Align strategy and culture for a competitive edge
Leaders can harness their attention, motivation, capabilities and capacity to link strategy with culture, and reap benefits for every stakeholder.
In many companies, strategy and culture are treated as separate issues, but thinking of them as irreconcilable is misguided, and it often leads to shareholder disappointment. If company leaders get culture right from the start, they will have better strategies and they will execute them more successfully. When culture enables strategy, it becomes a competitive advantage.
So, let's outline how leaders can harness their attention, motivation, capabilities and capacity to align strategy with culture, and reap benefits for every stakeholder.
... starting with Twitter. The social media company’s strategy under new owner Elon Musk may look solid, but the market questioned whether the culture being instilled by the billionaire would enable the realization of the strategy.
That strategy has been leaked, showing that Musk intends to quintuple revenue to $26.4 billion by 2028, as well as reduce Twitter’s reliance on advertising to under 50% of revenue. The world’s richest man also wants to reach 931 million users by 2028, with part of the growth coming from a new “Twitter Blue” subscription service.
Further, Musk intends to produce $15 million in revenue from a new payments business. That would move Twitter towards becoming a “super-app” in the mold of China’s WeChat, a ubiquitous application for messaging, payments, e-commerce and more.
We see strategy and culture misalign and even great innovators and entrepreneurs like Elon Musk can get it wrong
Yet true fans of Twitter questioned the culture emerging under the new owner, who quickly fired more than half of Twitter’s 7.500-strong workforce and saw hundreds more voluntarily quit rather than committing to an “extremely hardcore” working culture. Indeed, even the average user noted problems emerging at the company, such as the postponement of the relaunch of the subscription service after it was withdrawn because users abused the system and impersonated high-profile brands and individuals.
There are also concerns among brands about whether Twitter is a safe place to advertise, given Musk’s past pledges to relax content moderation rules. So, we see strategy and culture misalign and even great innovators and entrepreneurs like Elon Musk can get it wrong - having a war with talent doesn’t really make sense and if all those companies say our value comes from our people, then Musk just let go of $22 billion in value when he cut half the $44 billion firm’s workforce.
We can pointe out that culture and strategy must work for all stakeholders, drawing on the example of General Electric, the US conglomerate that was previously headed by the storied chief executive Jack Welch. He was renowned for a hard-changing culture, having put in place a firing policy whereby the bottom 10% of the performers were culled every year. The strategy appeared to work, as the company consistently beat earnings estimates.
However, critics have argued that this had wider consequences for society because it destabilized the US middle class and inspired generations of leaders who have emulated his practices at other companies. We find alignment between strategy and culture in organizations that generate wealth and prosperity for all, but also companies that generate wealth and prosperity for the few.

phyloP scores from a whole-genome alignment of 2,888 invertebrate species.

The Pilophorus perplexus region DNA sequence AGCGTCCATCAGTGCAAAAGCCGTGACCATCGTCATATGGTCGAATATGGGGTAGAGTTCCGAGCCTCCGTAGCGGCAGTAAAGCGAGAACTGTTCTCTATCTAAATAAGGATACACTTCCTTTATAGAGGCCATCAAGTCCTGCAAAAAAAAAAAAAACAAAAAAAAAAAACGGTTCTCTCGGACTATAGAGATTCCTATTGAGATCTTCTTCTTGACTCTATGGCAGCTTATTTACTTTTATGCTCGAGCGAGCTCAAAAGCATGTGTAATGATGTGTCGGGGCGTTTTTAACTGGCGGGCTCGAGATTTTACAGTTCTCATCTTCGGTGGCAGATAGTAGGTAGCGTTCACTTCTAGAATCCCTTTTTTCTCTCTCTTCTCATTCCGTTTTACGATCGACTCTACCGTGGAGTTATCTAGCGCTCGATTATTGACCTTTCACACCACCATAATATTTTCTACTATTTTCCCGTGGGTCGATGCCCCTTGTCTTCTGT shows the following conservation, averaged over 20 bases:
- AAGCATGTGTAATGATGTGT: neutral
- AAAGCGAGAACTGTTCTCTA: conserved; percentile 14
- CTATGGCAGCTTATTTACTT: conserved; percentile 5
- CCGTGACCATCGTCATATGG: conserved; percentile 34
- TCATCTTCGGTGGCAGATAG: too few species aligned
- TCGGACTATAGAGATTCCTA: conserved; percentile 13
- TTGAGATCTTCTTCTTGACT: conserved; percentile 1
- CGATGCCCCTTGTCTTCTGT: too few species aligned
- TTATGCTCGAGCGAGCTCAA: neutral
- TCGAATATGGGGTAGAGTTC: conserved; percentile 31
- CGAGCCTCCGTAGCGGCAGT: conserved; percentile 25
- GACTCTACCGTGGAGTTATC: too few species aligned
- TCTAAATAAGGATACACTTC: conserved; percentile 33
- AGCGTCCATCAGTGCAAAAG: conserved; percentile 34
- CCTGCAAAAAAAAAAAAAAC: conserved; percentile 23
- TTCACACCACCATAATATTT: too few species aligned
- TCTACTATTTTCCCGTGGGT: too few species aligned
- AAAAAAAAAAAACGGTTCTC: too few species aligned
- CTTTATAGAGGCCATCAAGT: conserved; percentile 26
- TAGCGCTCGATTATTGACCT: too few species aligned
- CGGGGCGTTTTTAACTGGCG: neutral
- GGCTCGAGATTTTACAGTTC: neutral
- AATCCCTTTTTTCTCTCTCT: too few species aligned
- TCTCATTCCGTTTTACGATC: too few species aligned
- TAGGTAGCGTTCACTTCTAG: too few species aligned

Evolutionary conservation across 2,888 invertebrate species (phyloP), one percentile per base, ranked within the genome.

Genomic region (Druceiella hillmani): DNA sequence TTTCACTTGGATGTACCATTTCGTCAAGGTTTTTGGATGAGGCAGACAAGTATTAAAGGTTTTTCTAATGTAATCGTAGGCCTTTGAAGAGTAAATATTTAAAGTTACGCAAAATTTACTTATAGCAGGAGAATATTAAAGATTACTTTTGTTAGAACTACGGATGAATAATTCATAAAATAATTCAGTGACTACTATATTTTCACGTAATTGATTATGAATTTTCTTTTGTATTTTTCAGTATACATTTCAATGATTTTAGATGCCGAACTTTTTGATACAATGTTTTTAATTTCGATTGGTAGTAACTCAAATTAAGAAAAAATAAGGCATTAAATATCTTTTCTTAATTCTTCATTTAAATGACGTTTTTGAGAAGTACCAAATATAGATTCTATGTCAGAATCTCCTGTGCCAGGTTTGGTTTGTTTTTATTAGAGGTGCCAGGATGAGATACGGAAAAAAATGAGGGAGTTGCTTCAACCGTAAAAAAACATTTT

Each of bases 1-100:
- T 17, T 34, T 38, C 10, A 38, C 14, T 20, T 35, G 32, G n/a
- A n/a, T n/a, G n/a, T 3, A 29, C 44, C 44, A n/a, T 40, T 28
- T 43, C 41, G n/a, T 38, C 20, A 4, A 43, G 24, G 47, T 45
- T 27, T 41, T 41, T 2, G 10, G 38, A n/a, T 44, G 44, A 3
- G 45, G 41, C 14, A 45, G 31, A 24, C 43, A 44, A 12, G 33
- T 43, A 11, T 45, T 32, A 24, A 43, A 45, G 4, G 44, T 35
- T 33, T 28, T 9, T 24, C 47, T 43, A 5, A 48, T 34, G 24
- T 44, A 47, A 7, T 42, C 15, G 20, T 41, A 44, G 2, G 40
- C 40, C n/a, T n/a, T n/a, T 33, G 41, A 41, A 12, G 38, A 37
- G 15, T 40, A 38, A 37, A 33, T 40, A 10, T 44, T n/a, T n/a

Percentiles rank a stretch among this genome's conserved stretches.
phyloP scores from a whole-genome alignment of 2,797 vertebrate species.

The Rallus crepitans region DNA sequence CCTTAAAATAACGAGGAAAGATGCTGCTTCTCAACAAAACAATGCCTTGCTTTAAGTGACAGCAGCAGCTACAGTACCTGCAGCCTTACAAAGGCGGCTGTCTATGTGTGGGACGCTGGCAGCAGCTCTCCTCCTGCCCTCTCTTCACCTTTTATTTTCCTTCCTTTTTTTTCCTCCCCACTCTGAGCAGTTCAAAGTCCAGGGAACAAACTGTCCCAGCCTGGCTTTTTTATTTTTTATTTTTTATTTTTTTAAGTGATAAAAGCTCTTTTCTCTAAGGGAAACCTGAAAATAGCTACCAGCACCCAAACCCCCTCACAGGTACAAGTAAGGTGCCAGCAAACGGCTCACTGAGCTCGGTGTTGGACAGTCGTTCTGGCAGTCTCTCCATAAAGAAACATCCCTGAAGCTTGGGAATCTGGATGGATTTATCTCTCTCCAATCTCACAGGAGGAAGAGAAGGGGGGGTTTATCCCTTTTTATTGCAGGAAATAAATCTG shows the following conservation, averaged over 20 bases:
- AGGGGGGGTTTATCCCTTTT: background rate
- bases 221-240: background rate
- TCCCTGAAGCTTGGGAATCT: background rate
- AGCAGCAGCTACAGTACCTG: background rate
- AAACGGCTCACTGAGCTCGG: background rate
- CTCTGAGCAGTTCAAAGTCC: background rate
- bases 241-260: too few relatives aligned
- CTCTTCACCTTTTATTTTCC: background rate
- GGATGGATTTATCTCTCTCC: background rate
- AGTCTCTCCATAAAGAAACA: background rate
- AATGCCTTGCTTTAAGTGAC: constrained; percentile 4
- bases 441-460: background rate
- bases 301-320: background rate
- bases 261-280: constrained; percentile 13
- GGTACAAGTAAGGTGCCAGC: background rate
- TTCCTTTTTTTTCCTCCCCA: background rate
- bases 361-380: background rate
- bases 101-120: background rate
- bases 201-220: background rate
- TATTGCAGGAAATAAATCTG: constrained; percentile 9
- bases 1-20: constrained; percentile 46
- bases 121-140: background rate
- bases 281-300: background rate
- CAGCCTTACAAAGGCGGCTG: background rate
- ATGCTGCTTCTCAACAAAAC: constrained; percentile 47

In some instances, it was necessary to break-up an organization in order to align strategy and culture. Have a look at EY, the professional services firm that is attempting to separate its audit and consulting businesses in a radical shake-up. If they split auditing and consulting, it is going to be easier to align strategy with the culture. They have auditors who focus on accuracy and compliance, and consultants who can imagine great solutions. This suggests that a separation is needed in order to have strategies that can be implemented well.
Though, legendary investor Warren Buffett’s Berkshire Hathaway conglomerate had demolished the conventional wisdom on synergies. You only need to start thinking about a cohesive culture when you want to generate those synergies.
That said, a bad culture can ruin even the best corporate strategies; they are inseparable. A fresh case study to illustrate his point: Sam Bankman-Fried, whose $32 billion cryptocurrency empire collapsed in specular fashion recently; Bankman-Fried’s investors were wowed by the cult of the star entrepreneur, and missed failures of corporate governance at Bankman-Fried’s now-bankrupt crypto exchange FTX. It has been said that when he was advised to form a board, Bankman-Fried’s response was: “Go f**k yourself.”
Culture can take people for a ride. Buying into a specific culture that exemplifies the entrepreneur – rugged, tough, bold, direct-speaking, offensive – is sometimes appreciated. And being [captivated] by such a culture can lead to very unfortunate investment decisions.
Aligning strategy with culture requires paying attention to how both are evolving, as well as the buy-in of every stakeholder. Development of leadership capabilities and capacity at the top of the organization to deal with the contradictions and complexity is critical, too, as it filters down through the workforce. He said that, as stewards of their organizations, leaders are responsible for culture which he defined as: “What is done when you, the boss, is not there.”